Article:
All of which is to say that I've changed the name of this blog--for the better.
The Guardian has an excellent long piece by Dorian Lynskey on the phenomenon that is Frozen. If you have young children, especially but not necessarily daughters, you'll recognize instantly the obsession that Lynskey is describing:
Frozen-mania bypasses logic. It's a compulsion. Friends have told me about their daughters playing the soundtrack on a loop, reliving the movie as they go; watching the DVD at least once a day; turning each bedtime into a climb up "the north mountain"; renaming their old toys Anna, Elsa and Olaf; loving it so much that they'll even watch a dodgy download in Cantonese because they know the words anyway. One mother said there should be a support group, Frozen Anonymous.
Watching all this unfold in my household over the last few months, I have had a distinct sense of deja vu: Frozen seems to be to Beatrice what Star Wars (the original 1977 movie and its two sequels) was to me. Lysnkey makes the same comparison in passing, and perhaps it's too soon to be emphatic about it, but the parallels are certainly there. It has been widely reported, for instance, that Disney did not anticipate Frozen being such a phenomenon and, as a result, has so far failed fully to capitalize on the market for Frozen-related merchandise. Perhaps they should offer an Early Bird Certificate Package.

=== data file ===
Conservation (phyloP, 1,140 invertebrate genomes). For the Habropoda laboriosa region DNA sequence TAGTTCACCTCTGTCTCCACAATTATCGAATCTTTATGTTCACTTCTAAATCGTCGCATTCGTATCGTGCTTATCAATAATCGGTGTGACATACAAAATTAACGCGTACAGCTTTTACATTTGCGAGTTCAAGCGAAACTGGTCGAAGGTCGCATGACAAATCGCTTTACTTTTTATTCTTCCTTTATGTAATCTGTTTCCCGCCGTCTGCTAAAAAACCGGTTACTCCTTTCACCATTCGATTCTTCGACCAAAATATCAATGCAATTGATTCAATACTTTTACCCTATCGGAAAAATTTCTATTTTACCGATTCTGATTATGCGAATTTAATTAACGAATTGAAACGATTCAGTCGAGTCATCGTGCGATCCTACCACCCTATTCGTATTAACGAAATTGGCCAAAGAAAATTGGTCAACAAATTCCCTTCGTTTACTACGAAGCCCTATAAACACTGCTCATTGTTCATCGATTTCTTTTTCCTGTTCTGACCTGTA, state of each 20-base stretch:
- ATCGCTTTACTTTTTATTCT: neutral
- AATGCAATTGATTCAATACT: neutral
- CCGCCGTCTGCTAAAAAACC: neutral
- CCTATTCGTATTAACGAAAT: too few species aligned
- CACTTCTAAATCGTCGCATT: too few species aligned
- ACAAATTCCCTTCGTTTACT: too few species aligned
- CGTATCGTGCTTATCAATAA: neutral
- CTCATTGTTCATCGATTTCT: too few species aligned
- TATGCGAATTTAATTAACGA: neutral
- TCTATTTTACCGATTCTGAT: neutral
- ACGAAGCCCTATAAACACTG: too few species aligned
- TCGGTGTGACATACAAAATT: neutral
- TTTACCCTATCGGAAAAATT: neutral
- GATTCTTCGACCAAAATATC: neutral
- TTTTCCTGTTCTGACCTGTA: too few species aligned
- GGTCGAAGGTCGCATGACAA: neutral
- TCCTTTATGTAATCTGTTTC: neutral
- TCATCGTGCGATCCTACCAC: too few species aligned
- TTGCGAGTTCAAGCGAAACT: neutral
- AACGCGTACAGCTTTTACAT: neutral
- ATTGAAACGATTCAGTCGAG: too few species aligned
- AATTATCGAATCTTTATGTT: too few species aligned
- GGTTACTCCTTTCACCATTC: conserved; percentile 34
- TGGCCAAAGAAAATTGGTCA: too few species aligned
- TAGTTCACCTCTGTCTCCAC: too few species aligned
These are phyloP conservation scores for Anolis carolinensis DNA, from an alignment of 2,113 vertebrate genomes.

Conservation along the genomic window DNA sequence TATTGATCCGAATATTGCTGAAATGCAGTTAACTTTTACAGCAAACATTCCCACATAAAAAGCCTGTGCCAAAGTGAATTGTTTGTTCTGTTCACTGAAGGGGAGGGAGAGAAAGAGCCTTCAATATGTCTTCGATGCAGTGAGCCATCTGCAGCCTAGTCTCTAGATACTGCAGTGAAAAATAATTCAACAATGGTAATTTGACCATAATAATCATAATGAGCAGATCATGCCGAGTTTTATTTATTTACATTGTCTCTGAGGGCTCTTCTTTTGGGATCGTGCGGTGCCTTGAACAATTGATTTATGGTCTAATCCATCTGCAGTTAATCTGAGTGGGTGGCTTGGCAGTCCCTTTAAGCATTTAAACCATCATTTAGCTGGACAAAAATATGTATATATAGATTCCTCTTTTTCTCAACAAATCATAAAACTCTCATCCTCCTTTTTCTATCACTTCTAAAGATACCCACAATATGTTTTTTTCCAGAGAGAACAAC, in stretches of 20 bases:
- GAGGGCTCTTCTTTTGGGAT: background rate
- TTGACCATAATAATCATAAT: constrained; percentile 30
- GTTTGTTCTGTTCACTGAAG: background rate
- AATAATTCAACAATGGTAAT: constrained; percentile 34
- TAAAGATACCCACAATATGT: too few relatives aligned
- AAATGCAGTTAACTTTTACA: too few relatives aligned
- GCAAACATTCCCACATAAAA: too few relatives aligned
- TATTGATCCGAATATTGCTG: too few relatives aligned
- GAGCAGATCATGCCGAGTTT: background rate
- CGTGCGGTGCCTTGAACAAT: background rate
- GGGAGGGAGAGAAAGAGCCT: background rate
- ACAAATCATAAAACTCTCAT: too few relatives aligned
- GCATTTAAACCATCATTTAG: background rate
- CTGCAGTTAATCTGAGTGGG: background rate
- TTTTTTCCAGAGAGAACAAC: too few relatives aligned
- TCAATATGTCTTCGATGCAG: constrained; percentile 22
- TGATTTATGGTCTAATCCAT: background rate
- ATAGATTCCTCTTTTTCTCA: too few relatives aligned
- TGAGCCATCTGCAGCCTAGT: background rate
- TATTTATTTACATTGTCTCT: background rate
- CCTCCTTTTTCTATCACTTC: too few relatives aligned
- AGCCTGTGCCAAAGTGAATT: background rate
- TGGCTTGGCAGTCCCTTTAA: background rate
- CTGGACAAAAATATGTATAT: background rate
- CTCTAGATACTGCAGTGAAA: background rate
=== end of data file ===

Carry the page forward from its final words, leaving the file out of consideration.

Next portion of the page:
We're always being told of course, that [Movie Title Here] is the new Star Wars. But maybe for once that claim is justified.
Elstree 1976 is a Kickstarter-funded documentary about Star Wars extras. From the documentary's Kickstarter site:
In 1976, during the hottest summer on record, Star Wars was shot in suburban North London. Nobody involved had any idea how big the film would become, many couldn't even remember the title.
Yet, for the extras and actors in smaller roles, their faces hidden in masks and helmets, this seemingly insignificant job would go on to colour their lives even four decades later.
ELSTREE 1976 is a portrait of a cross-section of these people; from the man inside the most iconic villain in film history to the guy whose character was completely cut from the final film. It tells the stories of their lives and explores the eccentric community they have formed, traveling the world, signing autographs for fans.
The trailer is very good. Please consider backing this project. The filmmakers are looking for £30,000 (US$50,000) and are £7,000 of the way there.